An editorial recently published in the British Journal of Sports Medicine is getting a lot of press. http://www.cnn.com/2017/04/25/health/saturated-fat-arteries-study/index.html Why? It’s throwing conventional wisdom about heart disease up in the air. The main point of the writers is this: Our focus on saturated fat (red meat, butter, full fat dairy) is misguided. We shouldn’t worry as much about the saturated fat, we should focus instead on a different set of proven strategies to reduce the impact of coronary artery disease on public health.
There are many that might raise an eyebrow that this editorial was published in the relatively obscure British Journal of Sports Medicine. It wasn’t published in prestigious journals such as the New England Journal of Medicine, the Journal of the American Medical Association, or Circulation, the journal for the American Heart Association. Keep in mind, sometimes major journals, and the people that run them, aren't ready for a shake-up.
I will say as I write this that I am not a cardiologist. However, I do try and keep up with the literature on preventive health, and in my practice I implement innovative strategies to combat the risk of heart disease in my patients. All of us, as primary care doctors, are on the front lines of keeping people out of the hospital and away from the cardiologists.
Here are my initial thoughts on the editorial:
1. The editorial writers may be cherry-picking data to prove their point. This is an important criticism, but shouldn’t completely invalidate their premise.
2. The editorialists’ key point isn't a bad one, and one we have been hearing about for a while: sugar/refined carbohydrates are really bad for us. It IS the bun, fries and sweetened beverage that are significantly contributing to worsening public health outcomes.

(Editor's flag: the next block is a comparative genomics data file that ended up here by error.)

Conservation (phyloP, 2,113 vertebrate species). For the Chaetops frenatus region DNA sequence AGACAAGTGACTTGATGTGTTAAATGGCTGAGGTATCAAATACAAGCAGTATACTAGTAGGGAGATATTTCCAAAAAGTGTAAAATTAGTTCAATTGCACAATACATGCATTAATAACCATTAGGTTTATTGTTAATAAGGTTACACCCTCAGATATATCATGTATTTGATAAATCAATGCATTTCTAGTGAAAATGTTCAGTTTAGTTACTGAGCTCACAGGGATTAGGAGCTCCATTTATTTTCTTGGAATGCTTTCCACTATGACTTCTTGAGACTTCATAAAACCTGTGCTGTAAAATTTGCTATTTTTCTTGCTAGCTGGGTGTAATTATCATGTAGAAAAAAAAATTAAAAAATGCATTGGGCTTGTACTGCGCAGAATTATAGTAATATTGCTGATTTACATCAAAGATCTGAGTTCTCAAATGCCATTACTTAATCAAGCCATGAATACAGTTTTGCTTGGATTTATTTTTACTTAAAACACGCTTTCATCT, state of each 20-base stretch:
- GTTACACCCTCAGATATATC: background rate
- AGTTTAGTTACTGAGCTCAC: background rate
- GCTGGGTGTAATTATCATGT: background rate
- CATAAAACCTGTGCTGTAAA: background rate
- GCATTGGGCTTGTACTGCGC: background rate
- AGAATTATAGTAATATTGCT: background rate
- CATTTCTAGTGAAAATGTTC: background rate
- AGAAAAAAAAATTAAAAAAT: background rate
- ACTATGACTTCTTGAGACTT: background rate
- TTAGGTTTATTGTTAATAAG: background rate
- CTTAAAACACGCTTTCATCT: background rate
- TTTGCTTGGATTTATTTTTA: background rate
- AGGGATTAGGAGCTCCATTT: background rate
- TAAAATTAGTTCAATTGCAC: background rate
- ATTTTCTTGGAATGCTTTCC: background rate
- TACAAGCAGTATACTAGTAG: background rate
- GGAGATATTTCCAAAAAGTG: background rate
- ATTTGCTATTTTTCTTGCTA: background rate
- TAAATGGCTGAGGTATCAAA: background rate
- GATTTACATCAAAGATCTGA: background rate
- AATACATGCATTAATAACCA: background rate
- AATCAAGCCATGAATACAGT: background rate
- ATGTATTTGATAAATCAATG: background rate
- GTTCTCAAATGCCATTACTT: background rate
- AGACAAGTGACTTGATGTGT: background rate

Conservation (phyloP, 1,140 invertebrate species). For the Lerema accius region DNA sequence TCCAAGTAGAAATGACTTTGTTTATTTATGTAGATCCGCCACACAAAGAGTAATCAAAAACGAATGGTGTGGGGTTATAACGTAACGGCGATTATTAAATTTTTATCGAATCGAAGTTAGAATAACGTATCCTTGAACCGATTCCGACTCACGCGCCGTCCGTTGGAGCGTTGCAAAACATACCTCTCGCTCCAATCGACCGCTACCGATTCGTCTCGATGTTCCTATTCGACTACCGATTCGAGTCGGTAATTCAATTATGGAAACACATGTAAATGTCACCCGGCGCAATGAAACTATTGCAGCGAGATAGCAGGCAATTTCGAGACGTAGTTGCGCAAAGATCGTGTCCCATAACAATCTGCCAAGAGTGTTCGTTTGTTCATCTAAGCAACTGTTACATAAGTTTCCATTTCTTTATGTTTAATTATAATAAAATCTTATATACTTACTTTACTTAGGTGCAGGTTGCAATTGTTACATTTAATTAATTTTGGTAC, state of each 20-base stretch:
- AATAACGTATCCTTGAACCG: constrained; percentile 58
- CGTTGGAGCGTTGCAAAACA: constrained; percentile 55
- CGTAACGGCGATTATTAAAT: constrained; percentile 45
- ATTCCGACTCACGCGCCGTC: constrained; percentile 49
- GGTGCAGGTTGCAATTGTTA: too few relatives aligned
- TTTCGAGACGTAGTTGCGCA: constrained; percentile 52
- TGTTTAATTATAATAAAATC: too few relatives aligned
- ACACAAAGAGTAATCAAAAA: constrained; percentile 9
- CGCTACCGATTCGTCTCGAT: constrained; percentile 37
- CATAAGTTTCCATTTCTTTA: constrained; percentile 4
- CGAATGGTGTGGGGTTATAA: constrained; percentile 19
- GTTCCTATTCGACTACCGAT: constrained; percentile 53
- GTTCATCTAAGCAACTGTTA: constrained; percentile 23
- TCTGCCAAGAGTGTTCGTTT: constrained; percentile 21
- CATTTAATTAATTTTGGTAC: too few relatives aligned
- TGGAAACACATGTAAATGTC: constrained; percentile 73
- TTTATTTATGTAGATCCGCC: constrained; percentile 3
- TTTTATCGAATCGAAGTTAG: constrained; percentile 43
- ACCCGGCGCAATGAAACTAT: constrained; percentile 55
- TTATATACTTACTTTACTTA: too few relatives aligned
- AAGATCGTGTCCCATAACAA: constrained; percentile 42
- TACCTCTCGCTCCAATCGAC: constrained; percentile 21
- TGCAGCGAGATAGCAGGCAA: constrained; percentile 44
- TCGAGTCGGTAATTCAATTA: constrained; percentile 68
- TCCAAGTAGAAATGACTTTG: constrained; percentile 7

3. The editorialists and the critics may both be right. Think of it this way: coronary artery disease has two outcomes. A. Blockage of the heart artery that can lead to chest pain (angina) when we exercise and B. Acute clots that suddenly emerge in a heart artery that directly lead to what we call a heart attack. We need to think of them as two different issues, with potentially two different treatment approaches. This editorial may prompt this conversation.
Look, no one wants chest pain. Angina is uncomfortable and unpleasant. But a heart attack? This is different. Heart attacks kill people. So, it’s an important question as to what drives the heart attack, the widow(er) maker? Evidence seems to be pointing toward inflammation, an idea that goes back as far as a 2005 review article in the New England Journal of Medicine, an article that has been referenced by other authors over 7000 times. High levels of inflammation inside the arteries = higher risk of death.
I believe the editorial authors' focus on inflammation is NOT unfounded. I also believe the criticism of the authors' analysis is NOT completely unfounded. Can they both be correct? I say yes, particularly if you think of coronary artery disease as these two different processes.
What are the authors’ recommendations, then?
1. Eat healthy: Consume fewer processed foods. We can't argue there (unless you're "Big Food"). The closer we are to the food that we eat, the better off we are likely to be. Here in Chicago, for example, there is a company that grows great tasting tomatoes all year around. Let’s do more of this.
2. Exercise: Can't argue there. We sit too much and don't exercise enough. We all know that. And the data suggests that all we need is a brisk walk a few times a week.
3. Manage stress: Can't argue with this, either. There is a lot of emerging data on the value of meditation/mindfulness/relaxation. It doesn't mean we can't have stress; we all have stress. It just means we need to have an active strategy to manage it.
So, my take on this editorial is that we should listen. Listen to the outliers who are finding fault with conventional wisdom. If people are still dropping dead of heart attacks while on cholesterol medication, do we have the right treatment plan? Also, let’s not underestimate the influence that Big Pharma plays in this whole conversation. In the three recommendations the authors make, we don’t see a drug, do we?
Another way of saying this is to put the challenge to you and me. You and I can’t outsource our health to the maker of a pill. We need to take accountability for what we’re putting into our mouths, how we move our bodies, and how we calm our minds. The power to control the future of our health is in our control. How will we respond?
William Harper MD is the founder of Harper Health Streeterville, a membership-based primary care practice based in Chicago.